Thursday, 20 December 2007

From South to North...

As Mark wheeled out from Kaikoura this morning, the 21st of December, so my stint as guest editor started. Mark had just over 100 miles to go to the ferry at Picton, when he crossed from the South to the North Island.

Hopefully the weather will be kinder today than it was yesterday. Mark reported over seven hours of rain, probably the greeny (?) shading on the rainfall radar of the New Zealand Met Service image below.
Image: New Zealand Met Service

Mark is travelling through the Canterbury and Marlborough districts today. The landscape is similar to that of the previous day: mountainous interior and a glorious undulating coast road just a short distance from the sea.

One of the first major features will be the crossing of the Clarence River. This is another of those spectacular braided rivers which Mrs. V has been mentioning for a couple of days now. I remember a textbook which we used for my 'A' level over 25 years ago now having a spectacular image of the Rakaia river on the front.

One of the things that I picked up from the image is that right at the point where the river should meet the sea, there is a lagoon (marked as Lake on the Google Map above), and the river has carved a new route to the sea further south. This delta is a constantly shifting feature. It's possible that there may well be flecks of gold amongst the silt, because the hills have attracted gold prospectors for over 150 years from the early 180os onwards, seeking the motherlode.

Beyond the river, Mark would have cycled towards Parikawa where he would have been cycling on a series of coastal terraces produced and uplifted during the Pleistocene.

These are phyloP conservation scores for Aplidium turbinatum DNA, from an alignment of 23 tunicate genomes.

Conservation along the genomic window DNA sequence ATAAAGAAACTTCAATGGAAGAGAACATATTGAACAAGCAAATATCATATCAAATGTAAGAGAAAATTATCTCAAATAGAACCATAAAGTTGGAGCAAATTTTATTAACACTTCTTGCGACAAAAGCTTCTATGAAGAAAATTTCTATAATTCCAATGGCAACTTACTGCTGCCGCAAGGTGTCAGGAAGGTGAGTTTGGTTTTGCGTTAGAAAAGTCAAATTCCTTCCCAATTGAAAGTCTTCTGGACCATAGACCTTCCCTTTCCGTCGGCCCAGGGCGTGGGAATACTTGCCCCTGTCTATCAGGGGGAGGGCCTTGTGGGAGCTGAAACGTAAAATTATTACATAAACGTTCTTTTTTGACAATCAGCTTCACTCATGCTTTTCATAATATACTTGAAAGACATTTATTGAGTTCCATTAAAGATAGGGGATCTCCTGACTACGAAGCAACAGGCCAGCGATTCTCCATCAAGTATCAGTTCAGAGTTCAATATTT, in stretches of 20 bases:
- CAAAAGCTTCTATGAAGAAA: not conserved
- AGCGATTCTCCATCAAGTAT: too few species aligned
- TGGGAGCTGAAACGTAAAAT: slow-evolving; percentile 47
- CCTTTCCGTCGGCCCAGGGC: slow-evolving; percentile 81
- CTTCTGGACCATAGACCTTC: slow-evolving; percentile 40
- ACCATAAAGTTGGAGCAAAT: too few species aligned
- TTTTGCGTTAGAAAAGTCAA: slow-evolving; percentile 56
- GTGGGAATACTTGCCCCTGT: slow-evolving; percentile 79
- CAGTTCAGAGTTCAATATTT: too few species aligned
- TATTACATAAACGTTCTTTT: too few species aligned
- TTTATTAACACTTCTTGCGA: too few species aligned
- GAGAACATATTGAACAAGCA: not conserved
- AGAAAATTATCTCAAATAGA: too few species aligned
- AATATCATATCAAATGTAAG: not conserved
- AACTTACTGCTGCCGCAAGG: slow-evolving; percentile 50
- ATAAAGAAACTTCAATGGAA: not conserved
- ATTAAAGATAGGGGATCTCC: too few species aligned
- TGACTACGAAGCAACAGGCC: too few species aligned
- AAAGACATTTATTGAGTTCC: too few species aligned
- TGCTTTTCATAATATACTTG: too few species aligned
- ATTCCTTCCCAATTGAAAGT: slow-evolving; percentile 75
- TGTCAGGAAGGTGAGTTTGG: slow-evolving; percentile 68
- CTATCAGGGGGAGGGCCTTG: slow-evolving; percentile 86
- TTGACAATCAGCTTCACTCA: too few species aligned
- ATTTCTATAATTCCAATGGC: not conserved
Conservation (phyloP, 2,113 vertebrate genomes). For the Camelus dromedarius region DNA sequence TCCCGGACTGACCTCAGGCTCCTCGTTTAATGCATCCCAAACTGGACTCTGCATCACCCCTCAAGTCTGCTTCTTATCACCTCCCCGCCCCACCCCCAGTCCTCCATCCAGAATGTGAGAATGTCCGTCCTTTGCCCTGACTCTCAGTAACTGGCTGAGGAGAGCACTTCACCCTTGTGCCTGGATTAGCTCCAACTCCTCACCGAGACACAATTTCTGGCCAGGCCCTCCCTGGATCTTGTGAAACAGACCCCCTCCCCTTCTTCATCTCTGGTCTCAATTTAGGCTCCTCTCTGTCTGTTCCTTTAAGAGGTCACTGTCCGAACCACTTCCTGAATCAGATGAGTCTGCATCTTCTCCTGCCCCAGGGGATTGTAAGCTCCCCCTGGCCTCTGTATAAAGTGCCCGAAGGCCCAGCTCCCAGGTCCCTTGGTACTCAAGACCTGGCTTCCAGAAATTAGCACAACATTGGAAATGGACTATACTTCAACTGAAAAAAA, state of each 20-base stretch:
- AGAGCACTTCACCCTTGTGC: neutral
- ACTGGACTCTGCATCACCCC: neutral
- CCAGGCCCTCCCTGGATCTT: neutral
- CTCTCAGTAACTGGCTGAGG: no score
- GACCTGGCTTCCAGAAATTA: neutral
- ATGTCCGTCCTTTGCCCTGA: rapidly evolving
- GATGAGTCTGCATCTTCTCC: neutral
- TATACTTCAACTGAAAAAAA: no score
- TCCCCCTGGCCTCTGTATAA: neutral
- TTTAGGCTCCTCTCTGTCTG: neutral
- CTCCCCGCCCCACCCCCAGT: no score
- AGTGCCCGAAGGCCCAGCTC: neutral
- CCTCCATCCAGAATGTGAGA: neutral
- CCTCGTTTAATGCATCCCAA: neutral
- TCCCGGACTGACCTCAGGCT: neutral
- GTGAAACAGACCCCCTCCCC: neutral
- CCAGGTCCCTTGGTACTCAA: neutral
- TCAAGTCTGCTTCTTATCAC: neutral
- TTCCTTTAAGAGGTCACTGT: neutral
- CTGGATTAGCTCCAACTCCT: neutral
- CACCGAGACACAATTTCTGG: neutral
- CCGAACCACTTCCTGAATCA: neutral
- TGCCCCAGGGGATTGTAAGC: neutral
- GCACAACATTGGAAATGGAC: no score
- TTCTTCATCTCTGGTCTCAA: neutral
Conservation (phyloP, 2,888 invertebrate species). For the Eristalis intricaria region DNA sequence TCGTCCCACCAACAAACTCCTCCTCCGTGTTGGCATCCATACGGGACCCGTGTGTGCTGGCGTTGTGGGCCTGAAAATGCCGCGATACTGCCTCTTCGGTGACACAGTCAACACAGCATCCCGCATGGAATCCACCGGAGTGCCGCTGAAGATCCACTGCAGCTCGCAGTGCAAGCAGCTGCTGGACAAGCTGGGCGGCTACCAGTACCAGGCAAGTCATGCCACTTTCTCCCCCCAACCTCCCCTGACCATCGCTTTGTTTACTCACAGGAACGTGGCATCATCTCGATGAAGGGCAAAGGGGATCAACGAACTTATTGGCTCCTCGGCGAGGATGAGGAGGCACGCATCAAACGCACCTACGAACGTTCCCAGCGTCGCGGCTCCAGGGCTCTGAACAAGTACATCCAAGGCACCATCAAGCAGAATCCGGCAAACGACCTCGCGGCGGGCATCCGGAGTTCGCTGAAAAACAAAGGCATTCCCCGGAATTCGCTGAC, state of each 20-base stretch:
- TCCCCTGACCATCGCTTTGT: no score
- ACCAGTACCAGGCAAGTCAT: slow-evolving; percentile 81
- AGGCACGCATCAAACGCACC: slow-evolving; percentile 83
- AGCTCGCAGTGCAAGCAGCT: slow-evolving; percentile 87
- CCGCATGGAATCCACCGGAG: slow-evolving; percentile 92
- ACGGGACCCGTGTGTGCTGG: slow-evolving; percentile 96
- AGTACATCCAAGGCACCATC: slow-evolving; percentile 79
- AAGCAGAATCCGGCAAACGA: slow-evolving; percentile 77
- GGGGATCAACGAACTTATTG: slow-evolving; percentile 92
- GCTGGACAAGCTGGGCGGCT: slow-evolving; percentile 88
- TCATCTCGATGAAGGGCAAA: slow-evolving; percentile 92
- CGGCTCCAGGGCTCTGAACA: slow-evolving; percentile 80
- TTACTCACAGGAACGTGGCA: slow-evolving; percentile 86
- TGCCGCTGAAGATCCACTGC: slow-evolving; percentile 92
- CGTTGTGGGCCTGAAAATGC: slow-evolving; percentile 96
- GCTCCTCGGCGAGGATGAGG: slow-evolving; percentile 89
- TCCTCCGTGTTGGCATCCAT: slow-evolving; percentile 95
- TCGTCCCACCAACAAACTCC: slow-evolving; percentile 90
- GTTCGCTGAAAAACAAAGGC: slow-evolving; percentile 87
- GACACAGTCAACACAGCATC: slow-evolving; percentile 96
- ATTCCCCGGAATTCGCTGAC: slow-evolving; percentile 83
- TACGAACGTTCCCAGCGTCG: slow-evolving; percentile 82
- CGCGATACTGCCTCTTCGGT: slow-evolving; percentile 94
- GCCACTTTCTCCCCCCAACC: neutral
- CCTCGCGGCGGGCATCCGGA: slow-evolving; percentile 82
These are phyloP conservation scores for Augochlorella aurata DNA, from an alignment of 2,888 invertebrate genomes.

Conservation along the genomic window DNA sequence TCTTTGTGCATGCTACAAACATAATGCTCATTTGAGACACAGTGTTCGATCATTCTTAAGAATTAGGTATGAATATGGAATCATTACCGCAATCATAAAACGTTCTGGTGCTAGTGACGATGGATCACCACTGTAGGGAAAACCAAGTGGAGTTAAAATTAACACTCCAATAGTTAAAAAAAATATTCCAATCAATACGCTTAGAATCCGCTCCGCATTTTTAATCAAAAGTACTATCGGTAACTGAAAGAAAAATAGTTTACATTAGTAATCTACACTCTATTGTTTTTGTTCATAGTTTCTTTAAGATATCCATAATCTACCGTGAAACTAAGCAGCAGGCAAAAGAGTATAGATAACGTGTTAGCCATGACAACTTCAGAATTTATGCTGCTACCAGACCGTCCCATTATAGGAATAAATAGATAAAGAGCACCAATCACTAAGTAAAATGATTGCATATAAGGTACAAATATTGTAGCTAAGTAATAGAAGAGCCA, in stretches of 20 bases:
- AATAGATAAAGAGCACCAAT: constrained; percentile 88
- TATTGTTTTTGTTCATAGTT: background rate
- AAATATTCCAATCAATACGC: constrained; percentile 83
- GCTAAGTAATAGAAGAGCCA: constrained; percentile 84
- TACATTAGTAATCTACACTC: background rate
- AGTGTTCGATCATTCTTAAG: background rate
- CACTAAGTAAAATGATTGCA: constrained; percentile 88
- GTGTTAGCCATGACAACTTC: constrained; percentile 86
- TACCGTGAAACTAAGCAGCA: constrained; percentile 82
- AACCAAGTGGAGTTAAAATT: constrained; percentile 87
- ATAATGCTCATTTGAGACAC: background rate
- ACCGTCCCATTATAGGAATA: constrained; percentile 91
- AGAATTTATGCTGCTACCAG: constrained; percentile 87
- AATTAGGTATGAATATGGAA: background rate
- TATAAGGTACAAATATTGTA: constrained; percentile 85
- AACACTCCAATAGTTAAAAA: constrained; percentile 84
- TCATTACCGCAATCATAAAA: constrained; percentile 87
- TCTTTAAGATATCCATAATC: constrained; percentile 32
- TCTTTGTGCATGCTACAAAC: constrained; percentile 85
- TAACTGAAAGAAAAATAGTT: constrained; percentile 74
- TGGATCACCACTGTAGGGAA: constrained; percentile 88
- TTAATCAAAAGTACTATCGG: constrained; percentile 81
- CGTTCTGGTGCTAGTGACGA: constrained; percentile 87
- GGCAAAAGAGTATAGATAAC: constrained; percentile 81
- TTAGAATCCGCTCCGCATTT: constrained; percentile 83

North from Parikawa, Mark could, if he were feeling brave, have taken the road to Valhalla !

He may then pause at Kekerengu, where there is apparently a tea room and restaurant that is highly recommended. Flickr user Hot Meteor posted a picture of a rather delicious looking sandwich he enjoyed there...OK, lunch break over...

Beyond Waranui, the road then turns to the North and away from the ocean as it approaches the district of Marlborough.

Lake Grassmere is known for its salt manufacturing and the Google Earth image shows a remarkable geometry to the area. The Te Ara: Encyclopaedia of New Zealand has a wealth of information on salt manufacturing. Sea water contains 2.8% salt, and the concentration is slowly increased through evaporation and concentration ponds.
The image below is from Flickr User Taniwhaiti and made available under Creative Commons license. It shows one of the salt pyramids which begin to appear during the summer months.Kaparatehau is the Maori name for the region, which apparently means "wind ruffled waters".

This is a connection with King's Lynn as the town was also involved in salt making, and salt was part of the town's early wealth: the Lynn in question was a 'lake' or lagoon which no longer exists.